Australia: How Complementary Measures to the Carbon Pollution Reduction Scheme can assist financing Renewable Energy Projects.

Last Updated: 18 November 2008
Article by Dermot Duncan


Having recently returned from the United Kingdom in July this year where I was working as a Waste and Renewables lawyer for 7 years, I have been immersed in the recent Australian Federal Government's (Government) policy response to Climate Change, notably Professor Ross Garnaut's (Professor Garnaut) numerous detailed reports1 and the Government's Green Paper on the Carbon Pollution Reduction Scheme (CPRS). I have also recently completed an academic paper for my Masters of Environmental Law at Sydney University on Energy and Climate Law discussing whether the CPRS will require measures that complement it to accommodate market failures (Complementary Measures).

Prior to returning to Australia, I started thinking about my approach to Climate Change in Australia in comparison to the UK and Europe. I have been mindful to keep an open mind in respect of most aspects of Climate Change because, even though I have practiced predominately in this area since early 20012, I realised that Australia has a different climate and economy and that its response may be different from the rest of the world.

So, the first assumption that I challenged was whether the core Complementary Measures for change in the UK and Europe would be relevant to Australia. My experience (as well as academic research)3 showed that emission trading made some impact, however, it was Complementary Measures that predominately drives the greenhouse gas (GHG) abatement. My academic paper also formed the view that Complementary Measures will be required.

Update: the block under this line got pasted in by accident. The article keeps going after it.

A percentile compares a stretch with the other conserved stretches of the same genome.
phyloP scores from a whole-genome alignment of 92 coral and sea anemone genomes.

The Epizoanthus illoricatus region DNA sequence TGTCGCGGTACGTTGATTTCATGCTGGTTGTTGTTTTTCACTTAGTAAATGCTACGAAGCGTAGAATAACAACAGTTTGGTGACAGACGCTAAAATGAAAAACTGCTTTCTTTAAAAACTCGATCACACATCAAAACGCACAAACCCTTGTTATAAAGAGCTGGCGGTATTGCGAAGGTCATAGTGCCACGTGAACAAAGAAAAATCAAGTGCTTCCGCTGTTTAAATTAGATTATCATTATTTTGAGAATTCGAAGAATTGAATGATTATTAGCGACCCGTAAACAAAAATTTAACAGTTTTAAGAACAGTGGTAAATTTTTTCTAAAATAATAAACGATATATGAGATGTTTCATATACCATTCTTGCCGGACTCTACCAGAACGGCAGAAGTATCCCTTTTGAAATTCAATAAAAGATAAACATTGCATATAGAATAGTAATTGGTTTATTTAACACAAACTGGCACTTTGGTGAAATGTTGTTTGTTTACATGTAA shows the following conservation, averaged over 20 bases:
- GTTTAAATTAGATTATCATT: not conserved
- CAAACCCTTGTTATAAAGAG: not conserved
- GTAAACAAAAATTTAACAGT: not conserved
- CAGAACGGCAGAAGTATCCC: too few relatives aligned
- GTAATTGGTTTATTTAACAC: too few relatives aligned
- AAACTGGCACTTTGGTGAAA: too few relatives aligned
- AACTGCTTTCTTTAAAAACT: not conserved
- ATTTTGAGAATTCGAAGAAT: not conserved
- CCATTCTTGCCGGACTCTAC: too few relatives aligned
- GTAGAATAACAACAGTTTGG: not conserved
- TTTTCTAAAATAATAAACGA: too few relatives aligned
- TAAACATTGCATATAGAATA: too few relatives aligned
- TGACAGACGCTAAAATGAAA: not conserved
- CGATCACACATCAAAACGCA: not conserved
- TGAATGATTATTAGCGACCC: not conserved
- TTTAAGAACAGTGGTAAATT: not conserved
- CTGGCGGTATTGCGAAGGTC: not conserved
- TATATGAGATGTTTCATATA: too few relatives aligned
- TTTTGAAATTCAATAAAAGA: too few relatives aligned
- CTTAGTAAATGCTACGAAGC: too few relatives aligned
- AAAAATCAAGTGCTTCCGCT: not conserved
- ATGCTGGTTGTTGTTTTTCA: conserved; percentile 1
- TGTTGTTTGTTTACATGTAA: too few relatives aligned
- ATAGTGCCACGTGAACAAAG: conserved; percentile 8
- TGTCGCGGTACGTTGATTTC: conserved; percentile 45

This article does not discuss in detail the CPRS, but what 'market failures' may occur to the CPRS. It then discusses the Complementary Measures for financing mitigating technology in the UK and Europe as well as current Australian drivers.

Basis for Complementary Measures

Professor Garnaut is pro market. He believes that Complementary Measures should only be implemented when there is a 'market failure' of the CPRS. He also notes that current known market failures are: innovation, research, development and commercialising of mitigating technologies, information, demand side energy use, network infrastructure and supporting governance arrangements4. Professor Garnaut also notes that Climate Change will have catastrophic impacts on Australia unless determined action is taken to abate our GHG emissions.5

The Government's Green Paper notes that '...other measures will be required to address market failures that a carbon price alone cannot overcome or to deal with the distributional consequences of the scheme'.6 The Federal Government will confirm its interim trajectory in its White Paper due at the end of 2008.

Therefore, it is upon these assumptions that I discuss what core 'market failures' may occur to the CPRS and then propose suggested Complementary Measures to the CPRS to assist in the financing of mitigating technology.

Possible Market Failures to the CPRS

I believe that there are two core market failures to the CPRS, namely: the current economic crisis and recently revised environmental predictions.

Economic Crisis 2008

Firstly, it is widely acknowledged that the 2008 economic crisis is the worst since 1930. Much criticism has been directed towards governments for bailing out ailing financial institutions to protect the majority of are left exposed. This has created a 'moral hazard' by breaking the link between remuneration and risk. I note that the Reserve Bank of Australia Governor, Glenn Stevens has warned that greater regulation likely in financial markets.7 Commentators have stated that it is possibly the 'end of raw capitalism'.8 Noting this 'market failure', it is important that smart regulation is implemented through Complementary Measures.

Pass Through of Carbon Liability